Rose, fit and in-form, with a good Euro 2016 behind him, gets the nod at left-back.
At the heart of defence, it is difficult to look beyond Tottenham’s hugely impressive pairing of Jan Vertonghen and Toby Alderweireld, with Leicester’s Wes Morgan and Robert Huth struggling to reproduce the form they displayed last season.
But as strong and commanding as Vertonghen and Alderweireld have become, the development of John Stones at Manchester City makes it impossible to overlook the England defender.
So Stones would join Rose in the back-four, alongside Alderweireld.
SELECTION: Bellerin, Stones, Alderweireld, Rose.
Midfield has become a key area of weakness for England – a reality confirmed by the use of Wayne Rooney in that position since the beginning of Euro 2016.
There is no Steven Gerrard or David Beckham, Frank Lampard or Paul Scholes, available to anchor the midfield, with time now passing the likes of Michael Carrick, Gareth Barry and James Milner by.
Jack Wilshere, when fit, would challenge for a position in a Premier League XI, while Eric Dier has the potential to do the same.
But such is the quality of foreign midfielders in the Premier League, it is impossible to state the case for the likes of Jordan Henderson, Theo Walcott and Adam Lallana.
Six months ago, N’Golo Kante would walk into a Premier League XI, but the Chelsea player has to reproduce his Leicester form at Stamford Bridge.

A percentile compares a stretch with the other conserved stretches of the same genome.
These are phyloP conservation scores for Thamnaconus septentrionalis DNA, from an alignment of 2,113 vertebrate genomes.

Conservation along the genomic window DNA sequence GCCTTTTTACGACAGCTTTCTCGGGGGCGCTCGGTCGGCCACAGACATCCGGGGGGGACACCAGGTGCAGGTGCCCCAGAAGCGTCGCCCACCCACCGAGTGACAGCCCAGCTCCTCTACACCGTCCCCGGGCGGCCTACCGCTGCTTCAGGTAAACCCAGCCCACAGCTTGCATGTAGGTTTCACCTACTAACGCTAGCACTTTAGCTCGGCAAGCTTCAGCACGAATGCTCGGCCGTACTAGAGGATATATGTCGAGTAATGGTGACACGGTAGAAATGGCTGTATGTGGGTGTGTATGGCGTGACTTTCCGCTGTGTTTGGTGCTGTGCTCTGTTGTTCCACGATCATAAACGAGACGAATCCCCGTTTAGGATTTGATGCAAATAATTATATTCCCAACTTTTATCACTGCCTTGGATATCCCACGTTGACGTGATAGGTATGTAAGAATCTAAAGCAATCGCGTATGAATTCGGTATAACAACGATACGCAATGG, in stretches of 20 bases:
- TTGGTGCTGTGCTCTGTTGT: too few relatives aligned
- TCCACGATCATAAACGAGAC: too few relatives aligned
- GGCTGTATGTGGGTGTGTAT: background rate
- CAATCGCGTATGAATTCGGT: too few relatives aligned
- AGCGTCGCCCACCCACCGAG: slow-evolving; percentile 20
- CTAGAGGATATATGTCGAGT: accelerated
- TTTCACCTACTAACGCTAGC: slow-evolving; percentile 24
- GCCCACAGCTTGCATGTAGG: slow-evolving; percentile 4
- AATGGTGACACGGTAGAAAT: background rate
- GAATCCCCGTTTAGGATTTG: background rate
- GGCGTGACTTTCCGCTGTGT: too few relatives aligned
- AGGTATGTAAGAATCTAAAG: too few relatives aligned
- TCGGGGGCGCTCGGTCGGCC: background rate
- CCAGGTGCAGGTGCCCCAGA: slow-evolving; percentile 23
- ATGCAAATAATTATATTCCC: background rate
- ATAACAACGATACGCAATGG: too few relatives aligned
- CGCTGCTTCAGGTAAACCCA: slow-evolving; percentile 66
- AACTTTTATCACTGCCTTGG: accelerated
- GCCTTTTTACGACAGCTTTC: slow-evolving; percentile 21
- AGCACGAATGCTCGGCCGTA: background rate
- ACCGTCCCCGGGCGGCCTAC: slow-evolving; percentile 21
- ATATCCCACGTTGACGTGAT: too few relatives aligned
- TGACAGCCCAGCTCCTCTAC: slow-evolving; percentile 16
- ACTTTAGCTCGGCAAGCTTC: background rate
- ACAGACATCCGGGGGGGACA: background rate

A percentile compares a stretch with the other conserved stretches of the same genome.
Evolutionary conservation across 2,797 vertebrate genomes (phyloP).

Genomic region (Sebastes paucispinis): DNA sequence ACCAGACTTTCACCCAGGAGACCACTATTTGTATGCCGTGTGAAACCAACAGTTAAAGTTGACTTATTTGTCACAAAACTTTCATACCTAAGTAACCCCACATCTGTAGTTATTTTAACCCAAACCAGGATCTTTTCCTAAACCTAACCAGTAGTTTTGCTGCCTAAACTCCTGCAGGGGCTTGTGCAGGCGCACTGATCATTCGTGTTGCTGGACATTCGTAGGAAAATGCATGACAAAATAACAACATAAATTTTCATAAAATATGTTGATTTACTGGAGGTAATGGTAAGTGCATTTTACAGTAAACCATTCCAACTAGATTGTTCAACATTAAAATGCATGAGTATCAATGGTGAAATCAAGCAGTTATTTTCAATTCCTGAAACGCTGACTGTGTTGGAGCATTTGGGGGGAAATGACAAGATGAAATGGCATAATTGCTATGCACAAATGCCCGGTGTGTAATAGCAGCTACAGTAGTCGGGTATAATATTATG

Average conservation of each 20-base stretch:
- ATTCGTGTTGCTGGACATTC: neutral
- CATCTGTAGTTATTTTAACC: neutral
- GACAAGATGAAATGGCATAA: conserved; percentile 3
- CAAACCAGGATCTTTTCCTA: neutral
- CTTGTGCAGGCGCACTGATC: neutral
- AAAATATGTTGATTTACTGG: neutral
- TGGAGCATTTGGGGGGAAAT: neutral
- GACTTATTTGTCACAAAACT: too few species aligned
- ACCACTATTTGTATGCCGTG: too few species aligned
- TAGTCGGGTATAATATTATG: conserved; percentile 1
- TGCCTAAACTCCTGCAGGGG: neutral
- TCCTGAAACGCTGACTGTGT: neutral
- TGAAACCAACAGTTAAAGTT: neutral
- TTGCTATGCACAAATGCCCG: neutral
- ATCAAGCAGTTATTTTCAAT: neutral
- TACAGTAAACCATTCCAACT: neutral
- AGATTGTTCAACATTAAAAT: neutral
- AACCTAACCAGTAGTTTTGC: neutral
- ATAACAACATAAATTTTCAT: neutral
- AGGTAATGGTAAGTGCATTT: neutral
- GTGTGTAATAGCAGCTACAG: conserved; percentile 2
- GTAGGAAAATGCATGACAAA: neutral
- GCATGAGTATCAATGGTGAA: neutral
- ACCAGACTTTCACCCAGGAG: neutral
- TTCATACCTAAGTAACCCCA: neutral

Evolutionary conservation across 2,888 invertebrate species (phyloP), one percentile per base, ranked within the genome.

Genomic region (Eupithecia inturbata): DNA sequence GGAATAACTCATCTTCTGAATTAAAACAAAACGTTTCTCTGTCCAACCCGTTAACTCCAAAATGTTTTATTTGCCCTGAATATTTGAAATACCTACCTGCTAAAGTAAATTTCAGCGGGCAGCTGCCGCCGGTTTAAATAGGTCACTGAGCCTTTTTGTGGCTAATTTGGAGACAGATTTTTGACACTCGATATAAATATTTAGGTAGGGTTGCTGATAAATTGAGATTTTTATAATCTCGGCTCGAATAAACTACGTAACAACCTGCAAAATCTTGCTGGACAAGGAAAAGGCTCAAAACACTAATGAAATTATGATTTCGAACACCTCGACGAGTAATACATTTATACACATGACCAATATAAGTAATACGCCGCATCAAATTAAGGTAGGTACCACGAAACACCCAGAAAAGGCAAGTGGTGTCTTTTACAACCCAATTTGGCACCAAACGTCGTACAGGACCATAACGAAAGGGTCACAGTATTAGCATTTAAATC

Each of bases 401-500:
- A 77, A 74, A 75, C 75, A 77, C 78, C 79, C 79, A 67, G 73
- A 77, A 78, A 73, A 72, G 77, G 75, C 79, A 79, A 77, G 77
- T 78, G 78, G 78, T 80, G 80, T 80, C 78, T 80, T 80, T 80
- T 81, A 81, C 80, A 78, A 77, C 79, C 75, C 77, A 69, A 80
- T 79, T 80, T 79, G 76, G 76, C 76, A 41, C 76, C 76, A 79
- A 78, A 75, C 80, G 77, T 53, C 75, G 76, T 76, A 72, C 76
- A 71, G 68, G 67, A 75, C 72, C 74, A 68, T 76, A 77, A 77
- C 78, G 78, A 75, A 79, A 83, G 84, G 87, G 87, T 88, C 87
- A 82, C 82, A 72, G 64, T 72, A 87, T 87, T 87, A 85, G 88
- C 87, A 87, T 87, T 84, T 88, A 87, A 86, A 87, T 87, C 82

Similarly, Paul Pogba has the talent to be the centre-point of this team, but he is also struggling for form at Manchester United following his £89m world record move from Juventus.
For the engine room of this team, with four midfielders, you cannot look too far beyond Manchester City.
Fernandinho has been outstanding – with the exception of a difficult afternoon at Tottenham – in defensive midfield, while Kevin De Bruyne had shown signs of becoming a new Gerrard before being injured earlier this month.
David Silva is the best attacking midfielder in the Premier League, so the Spaniard would claim the number ten role.
With De Bruyne playing on the left, that just leaves the right-hand side of midfield and few have been as consistent as Christian Eriksen at Tottenham, although Raheem Sterling could oust the Dane if he proves that his impressive start to the season can be sustained throughout the campaign.
SELECTION: Eriksen, Fernandinho, De Bruyne, Silva.
There is an array of attacking talent in the Premier League, but most of it is foreign.
A fit and firing Harry Kane would claim one of the two positions, but the Tottenham and England forward has had an injury-interrupted start to this campaign.
Daniel Sturridge also possesses the talent, but the Liverpool forward simply lacks the consistency of Sergio Aguero, the presence of Diego Costa, or the durability of Zlatan Ibrahimovic to be selected.
Marcus Rashford? The 18-year-old Manchester United forward is knocking on the door, but until he can lay claim to a regular starting spot under Jose Mourinho, cannot be picked ahead of the likes of Aguero, Costa and Romelu Lukaku.
Aguero would be one of the first names on the team-sheet, so he plays, but his partner is a tricky one.
Kane and Rashford would contenders if playing, but with Costa regaining his top form this season, Englishmen would be shut out – for now.
SELECTION: Aguero, Costa.